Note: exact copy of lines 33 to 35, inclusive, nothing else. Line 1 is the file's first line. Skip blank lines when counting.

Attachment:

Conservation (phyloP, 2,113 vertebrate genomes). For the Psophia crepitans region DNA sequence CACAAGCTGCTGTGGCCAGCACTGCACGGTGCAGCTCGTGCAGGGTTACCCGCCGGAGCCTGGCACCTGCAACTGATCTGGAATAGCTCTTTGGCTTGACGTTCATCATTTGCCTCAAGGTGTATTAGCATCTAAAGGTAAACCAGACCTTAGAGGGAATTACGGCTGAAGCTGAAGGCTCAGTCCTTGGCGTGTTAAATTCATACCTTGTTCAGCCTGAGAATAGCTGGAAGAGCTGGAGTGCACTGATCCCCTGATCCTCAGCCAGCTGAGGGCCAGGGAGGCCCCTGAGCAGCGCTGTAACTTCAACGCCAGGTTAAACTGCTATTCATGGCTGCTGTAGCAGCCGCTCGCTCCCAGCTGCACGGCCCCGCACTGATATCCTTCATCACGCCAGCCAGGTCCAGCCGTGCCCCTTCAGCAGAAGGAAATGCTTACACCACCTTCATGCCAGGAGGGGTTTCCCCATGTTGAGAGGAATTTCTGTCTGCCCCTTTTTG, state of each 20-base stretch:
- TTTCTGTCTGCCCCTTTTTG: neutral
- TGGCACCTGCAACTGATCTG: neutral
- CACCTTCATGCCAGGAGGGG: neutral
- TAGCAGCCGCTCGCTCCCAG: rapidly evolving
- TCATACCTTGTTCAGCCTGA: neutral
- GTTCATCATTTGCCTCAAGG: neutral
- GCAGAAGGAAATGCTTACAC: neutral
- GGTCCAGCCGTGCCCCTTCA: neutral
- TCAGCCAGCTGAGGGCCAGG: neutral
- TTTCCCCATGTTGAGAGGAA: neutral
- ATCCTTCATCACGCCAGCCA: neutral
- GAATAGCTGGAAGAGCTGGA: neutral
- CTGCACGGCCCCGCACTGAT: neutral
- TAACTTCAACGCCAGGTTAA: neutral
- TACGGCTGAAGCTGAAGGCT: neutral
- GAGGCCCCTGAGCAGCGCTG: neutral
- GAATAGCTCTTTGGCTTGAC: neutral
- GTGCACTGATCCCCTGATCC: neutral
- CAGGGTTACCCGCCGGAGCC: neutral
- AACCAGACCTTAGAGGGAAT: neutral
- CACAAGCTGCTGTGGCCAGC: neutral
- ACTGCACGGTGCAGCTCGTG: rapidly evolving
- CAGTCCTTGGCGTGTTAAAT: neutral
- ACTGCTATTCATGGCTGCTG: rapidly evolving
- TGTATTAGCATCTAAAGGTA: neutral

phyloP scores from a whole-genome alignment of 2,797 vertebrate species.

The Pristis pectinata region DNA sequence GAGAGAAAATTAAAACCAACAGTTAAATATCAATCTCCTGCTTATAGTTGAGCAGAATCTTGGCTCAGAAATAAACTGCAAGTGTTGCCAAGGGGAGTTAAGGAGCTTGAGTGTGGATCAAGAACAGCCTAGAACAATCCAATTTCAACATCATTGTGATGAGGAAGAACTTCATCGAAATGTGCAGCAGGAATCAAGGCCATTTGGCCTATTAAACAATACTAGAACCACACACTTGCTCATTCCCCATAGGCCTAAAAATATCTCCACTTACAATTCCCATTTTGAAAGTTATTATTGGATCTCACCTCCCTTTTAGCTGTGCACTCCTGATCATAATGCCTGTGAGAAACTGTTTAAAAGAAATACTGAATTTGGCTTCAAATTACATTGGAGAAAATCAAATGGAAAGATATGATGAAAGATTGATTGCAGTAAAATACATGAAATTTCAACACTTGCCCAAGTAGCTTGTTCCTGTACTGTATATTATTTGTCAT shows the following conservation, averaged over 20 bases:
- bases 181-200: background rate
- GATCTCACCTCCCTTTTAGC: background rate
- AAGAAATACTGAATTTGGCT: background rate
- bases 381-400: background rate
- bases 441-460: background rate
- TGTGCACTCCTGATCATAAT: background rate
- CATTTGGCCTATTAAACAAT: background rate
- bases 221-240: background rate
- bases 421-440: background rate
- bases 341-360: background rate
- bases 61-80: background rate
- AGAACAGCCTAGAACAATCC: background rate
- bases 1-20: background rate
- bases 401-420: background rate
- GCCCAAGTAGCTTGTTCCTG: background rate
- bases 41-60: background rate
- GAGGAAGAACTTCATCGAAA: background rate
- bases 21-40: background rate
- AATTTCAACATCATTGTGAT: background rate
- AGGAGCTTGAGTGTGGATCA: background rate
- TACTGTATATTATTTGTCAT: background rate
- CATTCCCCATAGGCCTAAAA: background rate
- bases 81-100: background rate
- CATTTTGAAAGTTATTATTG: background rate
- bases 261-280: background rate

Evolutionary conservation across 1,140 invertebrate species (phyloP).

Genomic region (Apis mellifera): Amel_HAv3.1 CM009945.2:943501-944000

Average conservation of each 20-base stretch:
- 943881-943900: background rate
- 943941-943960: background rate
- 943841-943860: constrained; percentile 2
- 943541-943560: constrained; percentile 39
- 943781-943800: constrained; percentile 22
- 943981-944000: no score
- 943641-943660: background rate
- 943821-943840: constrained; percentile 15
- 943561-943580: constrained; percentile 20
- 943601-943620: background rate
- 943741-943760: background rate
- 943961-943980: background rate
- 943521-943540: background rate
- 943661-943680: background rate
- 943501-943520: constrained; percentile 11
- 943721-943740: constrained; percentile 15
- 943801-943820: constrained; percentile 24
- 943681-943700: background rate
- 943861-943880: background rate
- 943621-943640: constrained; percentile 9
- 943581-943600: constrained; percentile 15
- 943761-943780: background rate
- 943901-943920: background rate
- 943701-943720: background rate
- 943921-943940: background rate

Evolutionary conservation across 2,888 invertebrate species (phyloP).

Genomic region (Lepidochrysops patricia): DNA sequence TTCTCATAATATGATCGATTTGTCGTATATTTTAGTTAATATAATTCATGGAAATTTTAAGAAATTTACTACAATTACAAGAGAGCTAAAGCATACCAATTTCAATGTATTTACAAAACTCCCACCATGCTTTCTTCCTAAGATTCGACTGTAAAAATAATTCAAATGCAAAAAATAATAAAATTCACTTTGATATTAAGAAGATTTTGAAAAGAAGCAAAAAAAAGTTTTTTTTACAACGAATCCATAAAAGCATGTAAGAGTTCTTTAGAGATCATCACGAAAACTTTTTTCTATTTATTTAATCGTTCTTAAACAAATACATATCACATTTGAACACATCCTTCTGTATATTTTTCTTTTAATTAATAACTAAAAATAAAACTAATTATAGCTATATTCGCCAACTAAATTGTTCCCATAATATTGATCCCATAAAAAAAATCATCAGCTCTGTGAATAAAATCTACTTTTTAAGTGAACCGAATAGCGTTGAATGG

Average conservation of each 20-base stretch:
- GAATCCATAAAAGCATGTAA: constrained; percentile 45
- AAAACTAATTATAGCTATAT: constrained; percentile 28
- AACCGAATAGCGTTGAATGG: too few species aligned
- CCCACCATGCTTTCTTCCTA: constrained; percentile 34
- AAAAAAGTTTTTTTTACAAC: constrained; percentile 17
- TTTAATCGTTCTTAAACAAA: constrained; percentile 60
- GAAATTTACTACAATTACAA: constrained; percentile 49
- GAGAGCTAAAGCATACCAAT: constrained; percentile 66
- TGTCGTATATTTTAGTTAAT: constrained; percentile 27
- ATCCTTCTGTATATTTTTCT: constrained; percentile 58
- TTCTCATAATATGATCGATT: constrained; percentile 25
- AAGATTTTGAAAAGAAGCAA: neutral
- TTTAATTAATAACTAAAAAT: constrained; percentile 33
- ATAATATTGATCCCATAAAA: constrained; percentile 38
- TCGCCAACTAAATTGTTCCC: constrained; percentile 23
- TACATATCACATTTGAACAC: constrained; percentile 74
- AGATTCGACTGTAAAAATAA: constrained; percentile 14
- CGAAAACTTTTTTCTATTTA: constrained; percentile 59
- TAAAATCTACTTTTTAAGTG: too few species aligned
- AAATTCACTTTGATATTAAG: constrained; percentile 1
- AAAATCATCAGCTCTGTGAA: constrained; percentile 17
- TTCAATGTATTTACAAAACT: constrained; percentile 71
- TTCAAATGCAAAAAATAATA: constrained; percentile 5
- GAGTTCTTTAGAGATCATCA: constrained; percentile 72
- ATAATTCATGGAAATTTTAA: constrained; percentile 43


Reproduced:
- bases 441-460: background rate
- TGTGCACTCCTGATCATAAT: background rate
- CATTTGGCCTATTAAACAAT: background rate